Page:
Trump’s threats to shut down the southern border of the US — which would be a serious blow to the Mexican economy – and ordinary Mexicans’ growing anger at the constant flow of migrants helped to spur the deal, [which Mexico is now apparently going back on].

Nearly 5,000 Hondurans and Guatemalans who have been traveling in caravans for more than a month are camping at sports fields in the Mexican border city of Tijuana as they wait for interviews with US immigration officials.

Tijuana residents have mount­ed protests and the city’s mayor has called for emergency help from the United Nations.

Reprinted here for educational purposes only. May not be reproduced on other websites without permission from the New York Post.

Questions

1. The first paragraph of a news article should answer the questions who, what, where and when. List the who, what, where and when of this news item. (NOTE: The remainder of a news article provides details on the why and/or how.)

2. a) What agreement had the incoming Mexican government made with the U.S. Secretaries of State and Homeland Security, according to a report in the Washington Post? Be specific.
b) How did president-elect Lopez Obardor’s government retract (go back on) their agreement? What did they say?

3. a) What is “catch-and-release” b) Why is it harmful and ineffective/ineffectual?

4. President-elect López Obrador’s agreeing to the plan was surprising, as he had campaigned as a progressive [liberal] and has criticized Trump. For what reasons did the reporter say he agreed to the “Remain in Mexico” plan?

5. Why do you think Mr. Lopez Obrador’s incoming administration, after telling the Washington Post it had made the agreement with the U.S., has said no agreement was made?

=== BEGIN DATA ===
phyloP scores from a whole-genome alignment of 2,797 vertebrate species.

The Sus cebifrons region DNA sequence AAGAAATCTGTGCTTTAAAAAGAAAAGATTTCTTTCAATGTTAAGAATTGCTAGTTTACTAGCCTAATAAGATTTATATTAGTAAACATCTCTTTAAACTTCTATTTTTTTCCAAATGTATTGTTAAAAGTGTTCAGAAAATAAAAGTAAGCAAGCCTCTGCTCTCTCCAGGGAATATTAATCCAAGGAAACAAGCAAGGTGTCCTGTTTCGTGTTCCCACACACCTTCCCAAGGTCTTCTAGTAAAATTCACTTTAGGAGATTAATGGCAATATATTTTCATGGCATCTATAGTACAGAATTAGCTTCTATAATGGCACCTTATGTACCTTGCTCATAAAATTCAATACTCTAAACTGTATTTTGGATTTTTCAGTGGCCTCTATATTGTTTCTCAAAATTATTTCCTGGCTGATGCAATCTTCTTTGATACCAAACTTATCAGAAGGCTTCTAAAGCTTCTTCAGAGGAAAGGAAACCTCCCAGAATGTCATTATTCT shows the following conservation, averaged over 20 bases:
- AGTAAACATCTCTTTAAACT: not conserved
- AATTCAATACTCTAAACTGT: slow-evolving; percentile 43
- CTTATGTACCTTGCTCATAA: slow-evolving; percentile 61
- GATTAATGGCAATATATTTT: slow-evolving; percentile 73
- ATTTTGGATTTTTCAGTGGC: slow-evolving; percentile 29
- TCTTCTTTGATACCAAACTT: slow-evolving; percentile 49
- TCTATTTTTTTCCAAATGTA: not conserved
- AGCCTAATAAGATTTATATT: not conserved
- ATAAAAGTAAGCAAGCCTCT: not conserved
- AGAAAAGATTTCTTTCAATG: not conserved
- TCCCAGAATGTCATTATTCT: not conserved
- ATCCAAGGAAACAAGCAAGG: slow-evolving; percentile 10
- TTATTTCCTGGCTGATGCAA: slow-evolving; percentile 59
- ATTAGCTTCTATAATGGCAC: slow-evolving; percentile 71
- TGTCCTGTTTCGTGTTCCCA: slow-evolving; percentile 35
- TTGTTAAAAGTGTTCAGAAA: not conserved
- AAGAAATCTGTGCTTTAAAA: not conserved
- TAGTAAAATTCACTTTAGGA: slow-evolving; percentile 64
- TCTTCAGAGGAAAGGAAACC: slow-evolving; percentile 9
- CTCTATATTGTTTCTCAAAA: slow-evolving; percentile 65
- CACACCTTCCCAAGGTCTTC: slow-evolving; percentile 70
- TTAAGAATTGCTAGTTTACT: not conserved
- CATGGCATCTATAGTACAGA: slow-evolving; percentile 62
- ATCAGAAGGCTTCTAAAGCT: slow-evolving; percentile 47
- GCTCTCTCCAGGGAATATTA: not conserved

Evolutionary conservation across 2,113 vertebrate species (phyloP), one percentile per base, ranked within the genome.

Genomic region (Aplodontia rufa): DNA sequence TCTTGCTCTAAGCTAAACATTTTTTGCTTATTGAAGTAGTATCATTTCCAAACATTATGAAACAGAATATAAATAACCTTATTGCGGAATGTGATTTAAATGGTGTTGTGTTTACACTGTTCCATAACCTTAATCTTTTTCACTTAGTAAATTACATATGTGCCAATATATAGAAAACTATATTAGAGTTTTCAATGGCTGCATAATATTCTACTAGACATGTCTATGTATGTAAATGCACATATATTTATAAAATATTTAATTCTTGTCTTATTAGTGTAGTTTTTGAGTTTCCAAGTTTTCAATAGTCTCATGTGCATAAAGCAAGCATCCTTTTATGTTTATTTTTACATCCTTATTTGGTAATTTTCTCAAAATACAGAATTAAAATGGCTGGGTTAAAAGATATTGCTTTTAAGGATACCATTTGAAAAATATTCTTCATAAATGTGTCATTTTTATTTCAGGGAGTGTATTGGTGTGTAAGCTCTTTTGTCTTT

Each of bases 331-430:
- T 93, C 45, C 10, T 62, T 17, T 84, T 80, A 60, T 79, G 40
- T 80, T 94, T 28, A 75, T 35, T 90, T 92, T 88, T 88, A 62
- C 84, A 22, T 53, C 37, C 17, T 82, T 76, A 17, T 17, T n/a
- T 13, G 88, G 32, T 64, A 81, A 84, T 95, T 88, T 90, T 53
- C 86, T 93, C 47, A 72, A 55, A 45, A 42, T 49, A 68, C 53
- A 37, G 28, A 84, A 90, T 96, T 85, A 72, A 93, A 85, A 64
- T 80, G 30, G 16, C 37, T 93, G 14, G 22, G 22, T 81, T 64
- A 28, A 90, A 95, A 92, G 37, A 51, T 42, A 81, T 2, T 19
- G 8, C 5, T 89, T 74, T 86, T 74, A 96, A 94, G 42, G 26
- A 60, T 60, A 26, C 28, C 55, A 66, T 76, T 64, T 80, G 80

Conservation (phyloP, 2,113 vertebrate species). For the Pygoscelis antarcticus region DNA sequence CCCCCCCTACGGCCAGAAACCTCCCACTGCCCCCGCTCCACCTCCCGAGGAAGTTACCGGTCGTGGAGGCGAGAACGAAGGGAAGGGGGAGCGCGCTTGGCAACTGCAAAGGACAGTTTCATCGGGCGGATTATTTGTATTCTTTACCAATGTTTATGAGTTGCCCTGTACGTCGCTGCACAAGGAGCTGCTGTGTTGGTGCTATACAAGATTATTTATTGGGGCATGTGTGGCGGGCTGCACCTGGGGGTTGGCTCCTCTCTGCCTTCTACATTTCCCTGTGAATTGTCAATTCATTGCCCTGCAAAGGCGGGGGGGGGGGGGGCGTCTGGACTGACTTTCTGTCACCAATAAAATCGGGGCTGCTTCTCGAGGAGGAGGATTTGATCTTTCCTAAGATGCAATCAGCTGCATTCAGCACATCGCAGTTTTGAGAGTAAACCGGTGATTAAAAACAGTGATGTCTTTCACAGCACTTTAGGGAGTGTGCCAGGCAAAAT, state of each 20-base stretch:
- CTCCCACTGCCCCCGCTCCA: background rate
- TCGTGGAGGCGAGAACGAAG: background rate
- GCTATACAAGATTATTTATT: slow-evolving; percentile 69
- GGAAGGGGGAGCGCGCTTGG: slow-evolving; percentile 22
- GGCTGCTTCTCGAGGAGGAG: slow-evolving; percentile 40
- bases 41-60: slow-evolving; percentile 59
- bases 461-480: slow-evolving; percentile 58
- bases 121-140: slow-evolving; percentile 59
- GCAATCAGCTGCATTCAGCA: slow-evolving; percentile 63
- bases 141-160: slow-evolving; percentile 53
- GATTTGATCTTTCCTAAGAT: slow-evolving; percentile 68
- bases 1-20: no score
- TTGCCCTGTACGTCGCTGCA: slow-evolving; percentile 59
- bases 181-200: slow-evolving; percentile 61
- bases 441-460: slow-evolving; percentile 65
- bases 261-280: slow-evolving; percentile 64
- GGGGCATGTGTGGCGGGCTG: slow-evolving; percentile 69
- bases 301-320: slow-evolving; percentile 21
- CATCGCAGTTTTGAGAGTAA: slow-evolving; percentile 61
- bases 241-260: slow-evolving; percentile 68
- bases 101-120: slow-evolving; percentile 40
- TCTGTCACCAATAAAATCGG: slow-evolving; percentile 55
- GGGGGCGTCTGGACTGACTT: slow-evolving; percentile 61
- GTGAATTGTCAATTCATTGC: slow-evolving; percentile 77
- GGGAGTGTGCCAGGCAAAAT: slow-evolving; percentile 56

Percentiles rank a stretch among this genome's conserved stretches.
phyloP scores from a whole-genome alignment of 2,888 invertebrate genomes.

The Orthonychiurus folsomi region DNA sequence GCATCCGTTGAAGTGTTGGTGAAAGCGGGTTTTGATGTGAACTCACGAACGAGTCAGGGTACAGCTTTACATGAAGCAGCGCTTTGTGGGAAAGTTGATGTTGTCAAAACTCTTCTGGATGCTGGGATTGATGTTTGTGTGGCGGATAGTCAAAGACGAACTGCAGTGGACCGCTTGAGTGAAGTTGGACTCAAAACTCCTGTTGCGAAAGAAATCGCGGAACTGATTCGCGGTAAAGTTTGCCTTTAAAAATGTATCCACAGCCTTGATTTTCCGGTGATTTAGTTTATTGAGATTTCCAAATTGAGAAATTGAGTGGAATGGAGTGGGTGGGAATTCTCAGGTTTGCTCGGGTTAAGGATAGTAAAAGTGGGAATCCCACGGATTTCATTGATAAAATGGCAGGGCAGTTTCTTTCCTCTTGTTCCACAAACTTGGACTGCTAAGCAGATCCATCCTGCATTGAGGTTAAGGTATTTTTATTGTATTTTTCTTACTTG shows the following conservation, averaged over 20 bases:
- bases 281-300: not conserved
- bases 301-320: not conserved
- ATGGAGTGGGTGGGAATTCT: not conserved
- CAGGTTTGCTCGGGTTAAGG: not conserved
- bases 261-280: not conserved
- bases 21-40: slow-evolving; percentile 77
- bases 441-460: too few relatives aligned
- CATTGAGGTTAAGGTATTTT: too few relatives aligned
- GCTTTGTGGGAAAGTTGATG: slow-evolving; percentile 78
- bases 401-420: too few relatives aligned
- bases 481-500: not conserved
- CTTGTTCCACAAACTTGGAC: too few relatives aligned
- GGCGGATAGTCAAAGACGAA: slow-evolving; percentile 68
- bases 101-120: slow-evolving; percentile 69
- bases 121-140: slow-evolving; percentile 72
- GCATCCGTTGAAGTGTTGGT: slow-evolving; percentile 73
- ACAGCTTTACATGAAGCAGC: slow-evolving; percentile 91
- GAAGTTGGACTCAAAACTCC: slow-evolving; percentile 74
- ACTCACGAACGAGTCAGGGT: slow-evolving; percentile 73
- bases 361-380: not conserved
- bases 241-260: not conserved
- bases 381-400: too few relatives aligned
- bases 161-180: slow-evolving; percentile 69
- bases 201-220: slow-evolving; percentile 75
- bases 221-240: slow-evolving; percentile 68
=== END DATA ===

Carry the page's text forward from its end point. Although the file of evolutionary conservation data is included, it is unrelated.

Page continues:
6. Bloomberg News reported on the “Remain in Mexico” agreement: “Should such a plan go ahead, it may deter people from attempting to migrate to the U.S. from Central America via Mexico.”
a) Do you agree or disagree with this assertion?
b) Ask a parent the same question.


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Background

President Trump tweeted about the migrant caravan crisis on Saturday:

“Migrants at the Southern Border will not be allowed into the United States until their claims are individually approved in court. We only will allow those who come into our Country legally. Other than that our very strong policy is Catch and Detain. No ‘Releasing’ into the U.S.,” he wrote. “All will stay in Mexico. If for any reason it becomes necessary, we will CLOSE our Southern Border. There is no way that the United States will, after decades of abuse, put up with this costly and dangerous situation anymore!”

On Thursday, the president brought up the possibility of closing off entry into the United States:

“If we find that it gets to a level where we’re going to lose control or people are going to start getting hurt, we will close entry into the country for a period of time until we can get it under control,” Trump said after a teleconference call with members of the U.S. armed forces on Thanksgiving. “You take a look at Tijuana, Mexico and you see what’s happening there? It’s a bad situation.”

On Sunday afternoon, President Trump called for Mexico to do more to stop the groups before they near the U.S. border:

“Would be very SMART if Mexico would stop the Caravans long before they get to our Southern Border, or if originating countries would not let them form (it is a way they get certain people out of their country and dump in U.S. No longer). Dems created this problem. No crossings!” Trump wrote on Twitter.